Facebook’s work on Diem, the digital currency project formerly known as Libra, has not satisfied many financial regulators. Most believe that private stablecoin could be a threat to financial markets and fiat.
Microsoft President: “Governments should be the only authority on digital money”
Brad Smith, who serves as Microsoft’s president, sided with the organizers on this issue at a conference hosted by Bank for International Settlements. According to him, when it comes to the “money supply”, governments should be the only authority to issue digital money, simply because they are “accountable to the public and always have the public interest”.
I’m also not a big fan of encouraging, wanting or wanting our participation in coin printing. I think a movement that has left this in the hands of governments for centuries is serving the world better.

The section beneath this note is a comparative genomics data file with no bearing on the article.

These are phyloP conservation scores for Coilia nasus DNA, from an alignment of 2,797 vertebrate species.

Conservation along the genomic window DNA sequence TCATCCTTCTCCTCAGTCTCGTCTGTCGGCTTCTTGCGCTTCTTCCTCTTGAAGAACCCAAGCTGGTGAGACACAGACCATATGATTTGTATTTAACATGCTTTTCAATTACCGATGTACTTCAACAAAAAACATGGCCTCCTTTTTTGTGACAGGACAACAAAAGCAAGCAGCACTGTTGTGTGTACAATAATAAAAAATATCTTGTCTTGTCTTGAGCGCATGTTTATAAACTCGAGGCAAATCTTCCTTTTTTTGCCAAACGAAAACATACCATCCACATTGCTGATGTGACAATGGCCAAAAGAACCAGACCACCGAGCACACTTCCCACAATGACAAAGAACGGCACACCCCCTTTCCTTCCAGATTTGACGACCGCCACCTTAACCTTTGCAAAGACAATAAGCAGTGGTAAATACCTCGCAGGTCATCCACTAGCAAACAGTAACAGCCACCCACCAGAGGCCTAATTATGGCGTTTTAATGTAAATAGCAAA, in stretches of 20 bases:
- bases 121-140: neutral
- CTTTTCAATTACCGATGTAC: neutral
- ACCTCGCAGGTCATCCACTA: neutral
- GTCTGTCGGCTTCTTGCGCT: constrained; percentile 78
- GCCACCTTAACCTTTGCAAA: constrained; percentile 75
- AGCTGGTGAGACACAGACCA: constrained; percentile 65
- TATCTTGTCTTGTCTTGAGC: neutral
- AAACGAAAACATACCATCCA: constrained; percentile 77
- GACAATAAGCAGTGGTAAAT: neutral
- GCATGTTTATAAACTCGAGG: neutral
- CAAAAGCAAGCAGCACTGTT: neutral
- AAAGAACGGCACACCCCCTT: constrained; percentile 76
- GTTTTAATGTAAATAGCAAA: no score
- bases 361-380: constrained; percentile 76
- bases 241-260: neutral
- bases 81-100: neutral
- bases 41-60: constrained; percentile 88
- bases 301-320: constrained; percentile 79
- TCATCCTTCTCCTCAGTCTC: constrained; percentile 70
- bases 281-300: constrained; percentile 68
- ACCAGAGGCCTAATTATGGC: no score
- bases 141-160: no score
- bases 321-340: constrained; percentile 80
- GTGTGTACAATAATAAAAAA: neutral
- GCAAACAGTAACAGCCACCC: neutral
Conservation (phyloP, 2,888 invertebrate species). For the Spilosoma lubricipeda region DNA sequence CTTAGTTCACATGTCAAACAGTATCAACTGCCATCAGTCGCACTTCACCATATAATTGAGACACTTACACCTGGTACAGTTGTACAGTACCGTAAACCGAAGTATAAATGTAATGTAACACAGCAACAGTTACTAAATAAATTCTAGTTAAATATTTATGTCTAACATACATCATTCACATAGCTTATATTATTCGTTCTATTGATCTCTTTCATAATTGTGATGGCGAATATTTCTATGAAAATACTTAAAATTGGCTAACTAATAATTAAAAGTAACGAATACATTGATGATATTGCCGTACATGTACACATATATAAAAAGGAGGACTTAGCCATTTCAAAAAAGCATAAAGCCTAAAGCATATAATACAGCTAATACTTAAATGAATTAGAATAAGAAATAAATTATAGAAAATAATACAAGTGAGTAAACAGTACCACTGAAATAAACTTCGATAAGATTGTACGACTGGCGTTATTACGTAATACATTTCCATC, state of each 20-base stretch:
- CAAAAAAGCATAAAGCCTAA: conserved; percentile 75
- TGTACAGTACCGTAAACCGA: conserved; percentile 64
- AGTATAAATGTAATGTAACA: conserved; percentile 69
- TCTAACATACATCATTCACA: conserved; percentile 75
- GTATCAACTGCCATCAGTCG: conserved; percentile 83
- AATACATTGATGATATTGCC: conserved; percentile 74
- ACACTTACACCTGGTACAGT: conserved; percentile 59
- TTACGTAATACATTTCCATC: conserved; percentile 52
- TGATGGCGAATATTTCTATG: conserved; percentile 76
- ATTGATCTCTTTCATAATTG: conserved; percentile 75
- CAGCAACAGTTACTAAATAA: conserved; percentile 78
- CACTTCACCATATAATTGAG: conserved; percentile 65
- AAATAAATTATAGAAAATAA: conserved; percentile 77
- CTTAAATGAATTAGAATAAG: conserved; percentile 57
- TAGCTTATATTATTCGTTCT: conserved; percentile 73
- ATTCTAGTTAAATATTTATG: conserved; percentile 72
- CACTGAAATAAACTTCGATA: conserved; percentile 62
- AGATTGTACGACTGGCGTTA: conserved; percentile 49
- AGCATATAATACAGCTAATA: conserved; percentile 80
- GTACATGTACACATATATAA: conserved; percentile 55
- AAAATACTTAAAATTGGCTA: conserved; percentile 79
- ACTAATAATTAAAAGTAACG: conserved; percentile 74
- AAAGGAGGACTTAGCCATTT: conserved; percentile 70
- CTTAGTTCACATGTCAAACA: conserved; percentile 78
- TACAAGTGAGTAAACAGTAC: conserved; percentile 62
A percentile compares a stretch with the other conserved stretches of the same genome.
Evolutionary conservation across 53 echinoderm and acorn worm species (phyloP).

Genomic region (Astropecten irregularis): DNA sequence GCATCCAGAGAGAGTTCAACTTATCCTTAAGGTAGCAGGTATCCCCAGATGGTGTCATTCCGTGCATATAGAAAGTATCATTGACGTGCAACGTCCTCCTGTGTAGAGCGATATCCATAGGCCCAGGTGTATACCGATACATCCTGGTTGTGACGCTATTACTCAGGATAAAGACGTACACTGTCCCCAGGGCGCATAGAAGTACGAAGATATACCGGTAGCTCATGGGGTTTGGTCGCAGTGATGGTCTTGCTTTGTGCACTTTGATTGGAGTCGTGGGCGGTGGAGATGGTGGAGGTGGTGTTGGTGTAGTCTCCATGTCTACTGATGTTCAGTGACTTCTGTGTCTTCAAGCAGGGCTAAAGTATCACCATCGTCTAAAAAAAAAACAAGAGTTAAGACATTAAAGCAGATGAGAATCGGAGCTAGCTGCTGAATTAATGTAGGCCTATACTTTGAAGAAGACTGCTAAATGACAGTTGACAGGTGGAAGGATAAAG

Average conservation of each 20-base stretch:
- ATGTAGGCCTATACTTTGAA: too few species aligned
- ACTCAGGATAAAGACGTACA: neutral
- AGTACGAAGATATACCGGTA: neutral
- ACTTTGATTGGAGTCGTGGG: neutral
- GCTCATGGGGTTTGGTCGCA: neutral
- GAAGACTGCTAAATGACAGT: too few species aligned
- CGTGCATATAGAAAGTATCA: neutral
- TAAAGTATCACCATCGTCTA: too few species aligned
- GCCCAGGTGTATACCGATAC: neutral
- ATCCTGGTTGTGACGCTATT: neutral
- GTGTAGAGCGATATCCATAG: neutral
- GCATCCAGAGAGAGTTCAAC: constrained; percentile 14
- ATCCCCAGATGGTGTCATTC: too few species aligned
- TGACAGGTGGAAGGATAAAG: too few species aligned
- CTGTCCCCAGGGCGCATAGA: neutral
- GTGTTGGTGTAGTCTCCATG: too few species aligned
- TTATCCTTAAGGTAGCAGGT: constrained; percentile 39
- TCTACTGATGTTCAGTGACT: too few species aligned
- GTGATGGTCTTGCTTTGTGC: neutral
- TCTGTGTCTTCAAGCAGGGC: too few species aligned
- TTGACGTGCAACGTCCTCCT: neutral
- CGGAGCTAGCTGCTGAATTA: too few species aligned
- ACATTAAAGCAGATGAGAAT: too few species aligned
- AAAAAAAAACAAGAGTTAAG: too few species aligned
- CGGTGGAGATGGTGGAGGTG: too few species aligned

While regulators remain skeptical about the idea of Diem and the specially issued stablecoin, the project takes new approaches to launching crypto. The team responsible for Diem is preparing to launch a stablecoin later this year. Their goal is “to provide a simple global currency and financial infrastructure that empowers billions of people.” They are also planning to obtain a license through the Swiss Financial Market Supervisory Authority (Finma). According to Christian Catalini, Diem’s co-inventor, the project could support the transition to CBDCs and cooperate closely with global depository banks.
“We don’t want to be a bank”
However, the Microsoft President has made quite clear the company’s opposition to projects such as Facebook’s Diem. He also said:
We are not a bank and we do not want to be a bank, we do not want to compete with our customers who are banks.
Interestingly, Smith isn’t the only Microsoft executive supporting regulators rather than new tech companies. Earlier, the founder of the company, Bill Gates, said that he has an unbiased view of the crypto asset.